Planing End Grain (Cutting Boards)

I went to a crafts festival and saw some end grain cutting boards. One of them was made from Douglas fir, which I just happen to have lying around. Extra boards left over for the bed I built for my daughter.
https://i.imgur.com/GTDm9VG.jpg
So I said to myself, "Christmas gifts!" I went on YouTube, looked at the process and decided it's time to buy a planer.
Then I stumbled across this Wood Whisperer thread:
https://www.thewoodwhisperer.com/articles/end-grain-through-the-planer/
Now I'm shaking in my boots. However, I also read about techniques like adding runners to make it safer.
If I decide to move forward, it seems like I will be learning to use a power planer on a somewhat advanced/dangerous project. Obviously I would practice on some flat boards to get a feel for the machine before I fed something that could hurt me badly into it, but I'd like some encouragement/tips (or warnings/"Don't do it!") from you guys before I proceed.
Thanks!
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"Don't do it!"
https://www.youtube.com/watch?v=prt3HMq_k1g

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On Saturday, October 13, 2018 at 1:07:18 PM UTC-4, Spalted Walt wrote:

of

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ment/tips (or warnings/"Don't do it!") from you guys before I proceed.

I had to chuckle, not at the video that you supplied, but at the one that automatically followed it. As soon as the one you linked to ended, the next one was Tom Silva and Kevin O’Connor (Ask This Old House) maki ng a end grain cutting board by sending it through the planer.
They had added leading and trailing boards to "prevent chipping", per Tom. Tom also said "I could sand it but that's going to take a lot of work" and (as to the planer) "only taking a little bit off each time".
He also stood almost directly in line with the in feed end of the planer.

https://www.youtube.com/watch?v=O97enrnp0MY

Here's a video of a guy using every precaution available, explaining each o ne.

https://www.youtube.com/watch?v=QJ2LSj4RhAs

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On 10/13/2018 11:39 AM, DerbyDad03 wrote: ...

As the posters in the link said, the key is definitely to only take hair-thin shavings to avoid major tearout.
The problem with more severe issues as the kickback and such is more likely related to more gross misfeed like an end gets kicked up or a glueline breaks or the like.
On conventional planers with feedbed rollers, there can be a tilt caused by the leading edge moving over and if are set too high that can be enough to cause the knives to catch front edge too deeply to cut and given the endgrain is up, the side edge facing the knives is harder to slice than when it's endgrain in normal orientation that will split along the length more easily.
A full-length sled and a sacrificial trailing piece makes it do-able with care but it's not a "learning" exercise imo, no...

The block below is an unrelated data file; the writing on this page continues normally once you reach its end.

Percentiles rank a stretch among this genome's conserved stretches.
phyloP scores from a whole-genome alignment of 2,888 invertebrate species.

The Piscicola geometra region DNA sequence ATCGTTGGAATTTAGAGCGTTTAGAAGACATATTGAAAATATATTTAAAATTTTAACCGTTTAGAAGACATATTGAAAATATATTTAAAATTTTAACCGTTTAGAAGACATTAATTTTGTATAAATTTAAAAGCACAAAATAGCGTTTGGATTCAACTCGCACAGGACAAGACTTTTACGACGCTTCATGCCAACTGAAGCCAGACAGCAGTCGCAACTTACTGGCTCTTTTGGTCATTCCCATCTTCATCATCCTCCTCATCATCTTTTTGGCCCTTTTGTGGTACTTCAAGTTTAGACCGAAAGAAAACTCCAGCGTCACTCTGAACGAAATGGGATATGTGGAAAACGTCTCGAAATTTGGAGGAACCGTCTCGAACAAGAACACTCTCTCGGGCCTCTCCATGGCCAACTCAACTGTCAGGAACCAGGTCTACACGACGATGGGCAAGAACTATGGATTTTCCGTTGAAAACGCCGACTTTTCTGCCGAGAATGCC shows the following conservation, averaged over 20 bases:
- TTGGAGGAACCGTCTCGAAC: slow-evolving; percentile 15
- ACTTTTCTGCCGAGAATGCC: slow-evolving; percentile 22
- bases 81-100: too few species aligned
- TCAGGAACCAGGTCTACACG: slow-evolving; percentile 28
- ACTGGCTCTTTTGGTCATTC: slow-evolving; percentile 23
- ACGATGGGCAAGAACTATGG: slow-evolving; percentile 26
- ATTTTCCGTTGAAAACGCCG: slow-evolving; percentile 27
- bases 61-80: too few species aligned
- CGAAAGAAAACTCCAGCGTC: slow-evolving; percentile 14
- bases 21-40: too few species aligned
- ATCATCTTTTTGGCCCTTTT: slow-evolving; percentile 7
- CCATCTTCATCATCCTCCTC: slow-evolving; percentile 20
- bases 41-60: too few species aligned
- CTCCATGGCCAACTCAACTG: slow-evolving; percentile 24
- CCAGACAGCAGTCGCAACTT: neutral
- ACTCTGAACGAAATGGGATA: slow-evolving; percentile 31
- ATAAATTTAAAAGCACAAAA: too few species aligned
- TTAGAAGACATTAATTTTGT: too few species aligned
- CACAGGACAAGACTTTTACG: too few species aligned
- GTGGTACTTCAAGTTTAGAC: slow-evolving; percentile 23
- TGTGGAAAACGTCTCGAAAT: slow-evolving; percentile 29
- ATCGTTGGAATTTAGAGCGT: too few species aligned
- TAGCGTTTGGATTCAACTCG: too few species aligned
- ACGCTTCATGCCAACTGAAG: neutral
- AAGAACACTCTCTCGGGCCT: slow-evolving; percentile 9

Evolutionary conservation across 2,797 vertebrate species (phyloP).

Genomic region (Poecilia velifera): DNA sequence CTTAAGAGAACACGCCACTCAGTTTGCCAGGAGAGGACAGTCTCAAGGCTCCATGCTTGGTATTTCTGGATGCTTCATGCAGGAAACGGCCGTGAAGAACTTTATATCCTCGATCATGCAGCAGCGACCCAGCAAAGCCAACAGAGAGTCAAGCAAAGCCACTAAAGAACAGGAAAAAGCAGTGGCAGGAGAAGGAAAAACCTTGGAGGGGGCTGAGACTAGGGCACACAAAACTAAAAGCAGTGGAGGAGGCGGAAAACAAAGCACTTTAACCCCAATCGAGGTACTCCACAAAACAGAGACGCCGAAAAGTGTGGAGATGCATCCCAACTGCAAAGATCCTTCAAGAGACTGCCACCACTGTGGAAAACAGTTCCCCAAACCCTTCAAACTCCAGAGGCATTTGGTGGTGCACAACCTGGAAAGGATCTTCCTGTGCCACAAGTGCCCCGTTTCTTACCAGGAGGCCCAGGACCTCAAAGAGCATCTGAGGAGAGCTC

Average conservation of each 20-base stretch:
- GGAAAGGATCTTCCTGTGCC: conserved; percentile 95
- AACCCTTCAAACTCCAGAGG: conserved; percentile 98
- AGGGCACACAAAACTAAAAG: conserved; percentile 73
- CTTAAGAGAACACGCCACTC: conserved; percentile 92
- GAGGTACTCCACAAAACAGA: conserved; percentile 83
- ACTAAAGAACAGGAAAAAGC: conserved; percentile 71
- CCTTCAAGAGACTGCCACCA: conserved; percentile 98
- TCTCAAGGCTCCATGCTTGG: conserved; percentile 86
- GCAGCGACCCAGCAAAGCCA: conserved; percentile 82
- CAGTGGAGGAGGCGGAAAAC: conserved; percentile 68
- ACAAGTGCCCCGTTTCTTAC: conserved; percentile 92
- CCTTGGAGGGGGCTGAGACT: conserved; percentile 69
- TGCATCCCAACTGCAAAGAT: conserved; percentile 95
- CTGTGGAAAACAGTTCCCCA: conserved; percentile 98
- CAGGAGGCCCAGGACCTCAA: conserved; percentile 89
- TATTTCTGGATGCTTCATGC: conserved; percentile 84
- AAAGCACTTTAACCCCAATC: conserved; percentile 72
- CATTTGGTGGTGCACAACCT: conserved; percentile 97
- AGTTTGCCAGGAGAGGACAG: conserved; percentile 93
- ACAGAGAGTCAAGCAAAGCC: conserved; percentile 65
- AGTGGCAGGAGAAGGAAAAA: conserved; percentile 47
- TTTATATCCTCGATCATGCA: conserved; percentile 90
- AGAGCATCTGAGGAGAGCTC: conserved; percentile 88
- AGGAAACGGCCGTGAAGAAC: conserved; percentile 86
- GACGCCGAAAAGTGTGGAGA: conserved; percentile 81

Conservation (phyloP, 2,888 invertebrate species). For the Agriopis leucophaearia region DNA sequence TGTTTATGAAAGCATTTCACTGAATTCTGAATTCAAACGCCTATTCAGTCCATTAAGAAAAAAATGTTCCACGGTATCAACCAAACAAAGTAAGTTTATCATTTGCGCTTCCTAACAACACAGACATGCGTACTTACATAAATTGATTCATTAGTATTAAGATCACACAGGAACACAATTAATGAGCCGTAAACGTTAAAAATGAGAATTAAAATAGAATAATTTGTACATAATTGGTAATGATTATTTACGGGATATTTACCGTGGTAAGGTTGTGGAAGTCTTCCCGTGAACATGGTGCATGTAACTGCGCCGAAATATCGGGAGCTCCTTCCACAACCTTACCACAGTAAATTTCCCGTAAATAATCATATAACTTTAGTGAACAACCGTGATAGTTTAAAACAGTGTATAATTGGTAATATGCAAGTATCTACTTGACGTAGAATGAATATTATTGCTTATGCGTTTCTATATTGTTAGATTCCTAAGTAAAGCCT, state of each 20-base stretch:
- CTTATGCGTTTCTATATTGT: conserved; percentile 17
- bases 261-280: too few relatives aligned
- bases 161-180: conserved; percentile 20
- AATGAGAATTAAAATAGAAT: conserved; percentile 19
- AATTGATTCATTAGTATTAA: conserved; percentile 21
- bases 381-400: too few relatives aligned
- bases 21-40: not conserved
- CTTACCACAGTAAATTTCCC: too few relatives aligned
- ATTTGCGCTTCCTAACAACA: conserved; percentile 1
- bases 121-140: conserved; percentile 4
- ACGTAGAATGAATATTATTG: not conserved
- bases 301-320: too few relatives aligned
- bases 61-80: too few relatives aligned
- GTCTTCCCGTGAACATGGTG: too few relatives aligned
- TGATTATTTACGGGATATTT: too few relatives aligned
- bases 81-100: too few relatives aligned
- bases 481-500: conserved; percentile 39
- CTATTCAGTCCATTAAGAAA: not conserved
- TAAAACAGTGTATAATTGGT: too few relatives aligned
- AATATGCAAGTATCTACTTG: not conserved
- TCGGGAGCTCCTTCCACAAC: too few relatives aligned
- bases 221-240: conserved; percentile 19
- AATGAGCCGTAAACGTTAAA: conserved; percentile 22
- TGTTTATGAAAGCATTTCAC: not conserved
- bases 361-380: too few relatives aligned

It's the cat's meow job for the surface planer or rig up a custom jig to use the router instead for starters...
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On 10/13/2018 2:04 PM, dpb wrote:

I've found that using a sacrificial leading and trailing pieces works out well for both the jointing and planing even with hard maple. I've had to keep my boards down to 12" and under because of the size of my equipment but doing it with the sacrificial pieces and keeping the cuts super-light make it pretty easy and safe. No more than light sanding is needed before oiling.
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On 10/13/2018 2:14 PM, John McGaw wrote:

I don't disagree it's doable and can be reasonably safe -- my comment was that I don't believe it's the very first use of a planer an individual ought to make without some "time in grade" to really become familiar with the particular machine in question and comfortable in its idiosyncracies...
I agree wholeheartedly that the way to make it the "most safe" is with leading/trailing edges; at worst they're tapered somewhat but still the end grain with the workpiece oversized; at best they are sacrificial sections of long grain; the problem there is one has to use something more than simply a butt glue joint for strength to be sure there isn't a failure there so it's quite a lot of extra work to do that.
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On Sunday, October 14, 2018 at 12:48:59 PM UTC-4, dpb wrote:

re: "the problem there is one has to use something more than simply a butt glue joint for strength to be sure there isn't a failure there so it's quite a lot of extra work to do that."
What about making the workpiece extra long, then gluing and screwing the leading and trailing end pieces? The piece would be long enough that once the screws are removed, the holes in the actual cutting board would be cut off also.
If using screws is a really bad idea because of the still-present danger of the board breaking apart, I'd accept that answer wholeheartedly.
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On 10/14/2018 7:27 PM, DerbyDad03 wrote: ...

I wouldn't put much faith in the glue part of the joint so it's counting on the screws to do the job. _Probably_ would be just fine but personally I'd worry about the "what if" enough I'd be awfully reluctant, personally.
If I were to go that route, I think I'd just go ahead and run a 1/4" or 3/8" dado and use a spline as the joint...it's more work but not a terrible, terrible lot.
I really do think the taper is enough, if you're careful-careful to not accidentally get too deep a cut on that first pass...
--




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On Sunday, October 14, 2018 at 10:00:22 PM UTC-4, dpb wrote:

This guy shows how he's run thousands of end grain cutting boards safely through his planer(s), right after he says that it's dangerous if you don't follow his suggestions and that he's not "telling" anyone to do it. We must all make our own decisions.

https://www.youtube.com/watch?v=QJ2LSj4RhAs

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On 10/14/2018 9:36 PM, DerbyDad03 wrote: ...

NB: He's _NOT_ using the lunchbox planer for this...
--




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On Monday, October 15, 2018 at 9:01:05 AM UTC-4, dpb wrote:

If you mean that he is not using the Makita, then I beg to differ.